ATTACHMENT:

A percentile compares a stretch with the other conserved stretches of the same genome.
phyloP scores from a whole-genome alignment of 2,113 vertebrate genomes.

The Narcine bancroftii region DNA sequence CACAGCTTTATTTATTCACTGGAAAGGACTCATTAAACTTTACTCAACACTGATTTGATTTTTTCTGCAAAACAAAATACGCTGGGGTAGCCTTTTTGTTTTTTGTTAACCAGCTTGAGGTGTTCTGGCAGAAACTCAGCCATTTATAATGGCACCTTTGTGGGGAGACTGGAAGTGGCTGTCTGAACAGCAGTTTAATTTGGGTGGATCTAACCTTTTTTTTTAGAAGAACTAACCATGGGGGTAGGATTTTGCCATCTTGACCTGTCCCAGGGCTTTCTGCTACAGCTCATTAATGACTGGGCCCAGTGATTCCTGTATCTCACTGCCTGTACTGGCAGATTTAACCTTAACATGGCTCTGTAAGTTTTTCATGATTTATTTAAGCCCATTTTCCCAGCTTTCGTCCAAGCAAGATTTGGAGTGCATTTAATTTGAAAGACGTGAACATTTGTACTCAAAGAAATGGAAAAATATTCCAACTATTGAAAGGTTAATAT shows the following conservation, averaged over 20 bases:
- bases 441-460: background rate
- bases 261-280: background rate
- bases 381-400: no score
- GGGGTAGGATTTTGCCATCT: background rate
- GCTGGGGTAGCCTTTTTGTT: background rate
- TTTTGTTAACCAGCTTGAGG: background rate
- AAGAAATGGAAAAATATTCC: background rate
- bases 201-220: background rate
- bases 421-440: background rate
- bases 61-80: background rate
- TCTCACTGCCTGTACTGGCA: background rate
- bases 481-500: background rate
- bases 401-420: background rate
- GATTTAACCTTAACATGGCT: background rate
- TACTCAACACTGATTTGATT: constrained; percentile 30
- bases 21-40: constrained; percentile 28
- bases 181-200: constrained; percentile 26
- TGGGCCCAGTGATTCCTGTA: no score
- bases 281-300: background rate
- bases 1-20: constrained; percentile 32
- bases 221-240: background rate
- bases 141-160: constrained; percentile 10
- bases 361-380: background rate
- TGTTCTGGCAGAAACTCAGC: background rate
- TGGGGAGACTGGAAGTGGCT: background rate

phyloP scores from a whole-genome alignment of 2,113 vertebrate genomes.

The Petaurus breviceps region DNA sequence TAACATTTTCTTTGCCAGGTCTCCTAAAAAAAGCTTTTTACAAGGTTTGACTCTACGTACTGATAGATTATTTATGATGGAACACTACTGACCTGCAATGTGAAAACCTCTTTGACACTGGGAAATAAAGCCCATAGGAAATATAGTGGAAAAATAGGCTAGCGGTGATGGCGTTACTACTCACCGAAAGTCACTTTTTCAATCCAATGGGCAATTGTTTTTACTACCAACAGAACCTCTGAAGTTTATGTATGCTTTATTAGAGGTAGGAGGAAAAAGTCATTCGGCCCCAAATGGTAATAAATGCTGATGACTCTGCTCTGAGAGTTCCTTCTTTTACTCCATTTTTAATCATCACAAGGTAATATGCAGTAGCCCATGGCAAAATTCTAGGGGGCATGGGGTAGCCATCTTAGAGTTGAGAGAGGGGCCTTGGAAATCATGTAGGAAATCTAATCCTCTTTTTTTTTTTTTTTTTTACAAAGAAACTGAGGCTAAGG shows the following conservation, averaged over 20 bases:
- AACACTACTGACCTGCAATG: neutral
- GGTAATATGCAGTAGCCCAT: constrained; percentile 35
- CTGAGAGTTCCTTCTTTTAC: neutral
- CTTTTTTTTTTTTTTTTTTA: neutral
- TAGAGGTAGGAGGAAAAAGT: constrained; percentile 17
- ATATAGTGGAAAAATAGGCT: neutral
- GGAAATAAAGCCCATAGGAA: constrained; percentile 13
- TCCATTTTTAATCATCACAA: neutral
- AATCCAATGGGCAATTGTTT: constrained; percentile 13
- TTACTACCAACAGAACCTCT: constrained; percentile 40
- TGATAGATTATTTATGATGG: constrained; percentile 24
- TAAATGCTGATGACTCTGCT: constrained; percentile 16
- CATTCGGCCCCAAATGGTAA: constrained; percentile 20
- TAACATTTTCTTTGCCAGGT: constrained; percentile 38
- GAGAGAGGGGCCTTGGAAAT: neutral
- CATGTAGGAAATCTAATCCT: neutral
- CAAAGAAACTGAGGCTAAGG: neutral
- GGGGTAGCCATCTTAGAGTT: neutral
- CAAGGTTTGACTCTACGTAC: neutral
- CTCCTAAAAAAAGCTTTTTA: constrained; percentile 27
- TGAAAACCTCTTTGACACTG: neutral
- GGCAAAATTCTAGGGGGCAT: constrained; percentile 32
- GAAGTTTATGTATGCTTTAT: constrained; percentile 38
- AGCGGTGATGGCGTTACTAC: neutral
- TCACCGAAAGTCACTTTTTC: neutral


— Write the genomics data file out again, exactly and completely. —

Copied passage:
A percentile compares a stretch with the other conserved stretches of the same genome.
phyloP scores from a whole-genome alignment of 2,113 vertebrate genomes.

The Narcine bancroftii region DNA sequence CACAGCTTTATTTATTCACTGGAAAGGACTCATTAAACTTTACTCAACACTGATTTGATTTTTTCTGCAAAACAAAATACGCTGGGGTAGCCTTTTTGTTTTTTGTTAACCAGCTTGAGGTGTTCTGGCAGAAACTCAGCCATTTATAATGGCACCTTTGTGGGGAGACTGGAAGTGGCTGTCTGAACAGCAGTTTAATTTGGGTGGATCTAACCTTTTTTTTTAGAAGAACTAACCATGGGGGTAGGATTTTGCCATCTTGACCTGTCCCAGGGCTTTCTGCTACAGCTCATTAATGACTGGGCCCAGTGATTCCTGTATCTCACTGCCTGTACTGGCAGATTTAACCTTAACATGGCTCTGTAAGTTTTTCATGATTTATTTAAGCCCATTTTCCCAGCTTTCGTCCAAGCAAGATTTGGAGTGCATTTAATTTGAAAGACGTGAACATTTGTACTCAAAGAAATGGAAAAATATTCCAACTATTGAAAGGTTAATAT shows the following conservation, averaged over 20 bases:
- bases 441-460: background rate
- bases 261-280: background rate
- bases 381-400: no score
- GGGGTAGGATTTTGCCATCT: background rate
- GCTGGGGTAGCCTTTTTGTT: background rate
- TTTTGTTAACCAGCTTGAGG: background rate
- AAGAAATGGAAAAATATTCC: background rate
- bases 201-220: background rate
- bases 421-440: background rate
- bases 61-80: background rate
- TCTCACTGCCTGTACTGGCA: background rate
- bases 481-500: background rate
- bases 401-420: background rate
- GATTTAACCTTAACATGGCT: background rate
- TACTCAACACTGATTTGATT: constrained; percentile 30
- bases 21-40: constrained; percentile 28
- bases 181-200: constrained; percentile 26
- TGGGCCCAGTGATTCCTGTA: no score
- bases 281-300: background rate
- bases 1-20: constrained; percentile 32
- bases 221-240: background rate
- bases 141-160: constrained; percentile 10
- bases 361-380: background rate
- TGTTCTGGCAGAAACTCAGC: background rate
- TGGGGAGACTGGAAGTGGCT: background rate

phyloP scores from a whole-genome alignment of 2,113 vertebrate genomes.

The Petaurus breviceps region DNA sequence TAACATTTTCTTTGCCAGGTCTCCTAAAAAAAGCTTTTTACAAGGTTTGACTCTACGTACTGATAGATTATTTATGATGGAACACTACTGACCTGCAATGTGAAAACCTCTTTGACACTGGGAAATAAAGCCCATAGGAAATATAGTGGAAAAATAGGCTAGCGGTGATGGCGTTACTACTCACCGAAAGTCACTTTTTCAATCCAATGGGCAATTGTTTTTACTACCAACAGAACCTCTGAAGTTTATGTATGCTTTATTAGAGGTAGGAGGAAAAAGTCATTCGGCCCCAAATGGTAATAAATGCTGATGACTCTGCTCTGAGAGTTCCTTCTTTTACTCCATTTTTAATCATCACAAGGTAATATGCAGTAGCCCATGGCAAAATTCTAGGGGGCATGGGGTAGCCATCTTAGAGTTGAGAGAGGGGCCTTGGAAATCATGTAGGAAATCTAATCCTCTTTTTTTTTTTTTTTTTTACAAAGAAACTGAGGCTAAGG shows the following conservation, averaged over 20 bases:
- AACACTACTGACCTGCAATG: neutral
- GGTAATATGCAGTAGCCCAT: constrained; percentile 35
- CTGAGAGTTCCTTCTTTTAC: neutral
- CTTTTTTTTTTTTTTTTTTA: neutral
- TAGAGGTAGGAGGAAAAAGT: constrained; percentile 17
- ATATAGTGGAAAAATAGGCT: neutral
- GGAAATAAAGCCCATAGGAA: constrained; percentile 13
- TCCATTTTTAATCATCACAA: neutral
- AATCCAATGGGCAATTGTTT: constrained; percentile 13
- TTACTACCAACAGAACCTCT: constrained; percentile 40
- TGATAGATTATTTATGATGG: constrained; percentile 24
- TAAATGCTGATGACTCTGCT: constrained; percentile 16
- CATTCGGCCCCAAATGGTAA: constrained; percentile 20
- TAACATTTTCTTTGCCAGGT: constrained; percentile 38
- GAGAGAGGGGCCTTGGAAAT: neutral
- CATGTAGGAAATCTAATCCT: neutral
- CAAAGAAACTGAGGCTAAGG: neutral
- GGGGTAGCCATCTTAGAGTT: neutral
- CAAGGTTTGACTCTACGTAC: neutral
- CTCCTAAAAAAAGCTTTTTA: constrained; percentile 27
- TGAAAACCTCTTTGACACTG: neutral
- GGCAAAATTCTAGGGGGCAT: constrained; percentile 32
- GAAGTTTATGTATGCTTTAT: constrained; percentile 38
- AGCGGTGATGGCGTTACTAC: neutral
- TCACCGAAAGTCACTTTTTC: neutral